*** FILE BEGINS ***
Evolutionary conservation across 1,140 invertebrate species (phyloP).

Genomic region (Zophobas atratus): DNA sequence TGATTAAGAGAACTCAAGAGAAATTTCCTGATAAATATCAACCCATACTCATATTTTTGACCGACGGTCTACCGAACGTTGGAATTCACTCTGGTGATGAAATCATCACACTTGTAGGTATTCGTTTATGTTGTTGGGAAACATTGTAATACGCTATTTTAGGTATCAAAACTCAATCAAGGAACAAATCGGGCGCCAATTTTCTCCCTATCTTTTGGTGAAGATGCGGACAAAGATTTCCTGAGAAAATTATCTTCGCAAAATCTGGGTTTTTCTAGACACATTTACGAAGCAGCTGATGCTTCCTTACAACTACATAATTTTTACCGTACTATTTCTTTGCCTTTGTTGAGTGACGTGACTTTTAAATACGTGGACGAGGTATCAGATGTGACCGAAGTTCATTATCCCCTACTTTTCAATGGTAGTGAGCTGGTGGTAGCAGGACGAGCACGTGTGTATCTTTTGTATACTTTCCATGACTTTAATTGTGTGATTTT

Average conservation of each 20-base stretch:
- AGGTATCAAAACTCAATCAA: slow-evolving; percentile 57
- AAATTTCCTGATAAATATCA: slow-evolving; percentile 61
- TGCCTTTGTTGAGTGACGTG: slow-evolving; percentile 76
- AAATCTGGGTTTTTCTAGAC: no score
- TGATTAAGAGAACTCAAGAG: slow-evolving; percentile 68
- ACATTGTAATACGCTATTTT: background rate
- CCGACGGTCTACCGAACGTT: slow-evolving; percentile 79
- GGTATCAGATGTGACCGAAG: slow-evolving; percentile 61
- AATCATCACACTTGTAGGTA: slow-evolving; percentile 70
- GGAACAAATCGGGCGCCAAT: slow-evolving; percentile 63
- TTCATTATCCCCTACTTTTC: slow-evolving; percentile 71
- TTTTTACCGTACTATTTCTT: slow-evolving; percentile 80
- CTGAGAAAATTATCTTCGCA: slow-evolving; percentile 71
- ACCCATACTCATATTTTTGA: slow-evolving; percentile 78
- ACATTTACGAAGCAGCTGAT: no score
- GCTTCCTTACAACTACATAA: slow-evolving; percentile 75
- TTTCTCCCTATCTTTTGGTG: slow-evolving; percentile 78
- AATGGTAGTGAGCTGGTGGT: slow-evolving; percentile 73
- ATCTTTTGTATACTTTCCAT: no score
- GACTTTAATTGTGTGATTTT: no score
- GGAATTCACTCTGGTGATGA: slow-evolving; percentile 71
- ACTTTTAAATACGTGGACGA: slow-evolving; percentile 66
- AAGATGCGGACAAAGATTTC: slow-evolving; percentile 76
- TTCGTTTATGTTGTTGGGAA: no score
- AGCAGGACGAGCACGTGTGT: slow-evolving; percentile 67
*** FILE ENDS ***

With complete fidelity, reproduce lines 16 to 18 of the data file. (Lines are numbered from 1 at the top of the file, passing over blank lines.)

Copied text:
- CTGAGAAAATTATCTTCGCA: slow-evolving; percentile 71
- ACCCATACTCATATTTTTGA: slow-evolving; percentile 78
- ACATTTACGAAGCAGCTGAT: no score